Vehicles are equipped with both high beam and low beam headlights. California Vehicle Code 24409 VC requires drivers to dim their headlights, from high beam to low beam, when approaching and following other vehicles.
Violations of VC 24409 are sometimes referred to as “high beam headlight violations.”
There are four important points to know about Vehicle Code 24409.
- A driver that fails to dim his headlights must pay a fine of $238.00.
- A driver that violates VC 24409 will also receive one point on his California State driving record. A driver risks getting a negligent operator license suspension if he receives a certain number of points in a specified amount of time (e.g., 4 points in 12 months, 6 points in 24 months or 8 points in 36 months).
- Legal defenses are available to those drivers that wish to challenge a high beam headlight violation. It’s in the driver’s best interests, though, to consult with an attorney before raising one.
- Motorists cannot disregard tickets for violating Vehicle Code 24409 VC. If a driver ignores, or even forgets about, a traffic ticket, he could get charged with a new law, failure to appear, per California Vehicle Code 40508. Failure to appear may be charged as a misdemeanor.
Our California personal injury attorneys will highlight the following in this article:
- 1. Vehicle Code 24409 VC – drivers in California must dim high beam lights
- 2. The penalties for a high beam headlight violation
- 3. Legal defenses if a driver violates Vehicle Code 24409 VC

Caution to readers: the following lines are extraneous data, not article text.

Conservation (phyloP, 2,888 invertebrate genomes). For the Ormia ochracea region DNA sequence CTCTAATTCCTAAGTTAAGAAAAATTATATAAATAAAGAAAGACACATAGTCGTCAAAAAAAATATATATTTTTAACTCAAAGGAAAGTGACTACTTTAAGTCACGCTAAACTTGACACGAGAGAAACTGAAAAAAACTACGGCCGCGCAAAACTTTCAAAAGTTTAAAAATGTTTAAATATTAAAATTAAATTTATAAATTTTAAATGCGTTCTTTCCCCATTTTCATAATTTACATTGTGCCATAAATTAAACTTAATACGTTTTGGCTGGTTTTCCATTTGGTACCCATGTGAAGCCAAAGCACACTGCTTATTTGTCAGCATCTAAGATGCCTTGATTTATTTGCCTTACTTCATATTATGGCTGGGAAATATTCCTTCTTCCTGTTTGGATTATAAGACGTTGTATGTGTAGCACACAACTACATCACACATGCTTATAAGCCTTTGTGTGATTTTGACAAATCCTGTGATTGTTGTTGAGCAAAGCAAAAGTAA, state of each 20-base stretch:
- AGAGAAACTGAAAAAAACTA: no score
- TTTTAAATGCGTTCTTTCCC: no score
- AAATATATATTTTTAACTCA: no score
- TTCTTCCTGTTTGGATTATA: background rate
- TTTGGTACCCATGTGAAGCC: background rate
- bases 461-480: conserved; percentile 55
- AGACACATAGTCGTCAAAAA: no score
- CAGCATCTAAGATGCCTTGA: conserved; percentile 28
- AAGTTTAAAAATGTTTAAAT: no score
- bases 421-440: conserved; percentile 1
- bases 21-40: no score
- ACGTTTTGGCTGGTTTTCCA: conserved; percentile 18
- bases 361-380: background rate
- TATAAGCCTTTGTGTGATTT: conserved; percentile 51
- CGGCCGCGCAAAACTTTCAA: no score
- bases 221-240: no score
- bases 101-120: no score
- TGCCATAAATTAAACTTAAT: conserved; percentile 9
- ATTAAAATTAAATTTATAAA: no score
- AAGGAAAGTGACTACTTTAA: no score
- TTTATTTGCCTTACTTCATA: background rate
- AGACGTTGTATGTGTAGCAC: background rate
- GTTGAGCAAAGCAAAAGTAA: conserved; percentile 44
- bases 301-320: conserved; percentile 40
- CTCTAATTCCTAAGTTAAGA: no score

- 4. A failure to dim ticket and traffic school
- 5. Failure to dim and criminal charges
- 6. Ignoring a ticket for violating Vehicle Code 24409 VC
- 7. Failing to dim and effect on a personal injury lawsuit
- 8. Laws related to Vehicle Code 24409 VC
1. Vehicle Code 24409 VC – Drivers in California must dim high beam lights
Vehicles have two types of lights – high beams and low beams. While high beam lights provide more light, they can also distort the vision of other drivers. This distortion can lead to accidents and injuries.
Therefore, California law requires drivers to dim their high beam lights in certain situations.
According to California Code 24409 VC:
Whenever a motor vehicle is being operated during darkness, the driver shall use a distribution of light, or composite beam, directed high enough and of sufficient intensity to reveal persons and vehicles at a safe distance in advance of the vehicle…1
VC 24409 goes on to provide two situations in which drivers must dim their lights from high beam to low beam. These are:
- Whenever the driver of a vehicle approaches an oncoming vehicle within 500 feet…2; and,
- Whenever the driver of a vehicle follows another vehicle within 300 feet to the rear…3
A driver that fails to dim his high beam lights in either of these situations is guilty of failing to dim.
2. The penalties for a high beam headlight violation
There are two penalties for violating Vehicle Code 24409. These are that a driver will receive:
- A fine; and,
- Points on the driver’s DMV driving record.
A motorist that fails to dim his high beam lights will receive a ticket for the offense and he must pay a corresponding fine.
The fine for violating California Vehicle Code 24409 VC can cost up to $238.00.4
2.2 Points on the driver’s DMV driving record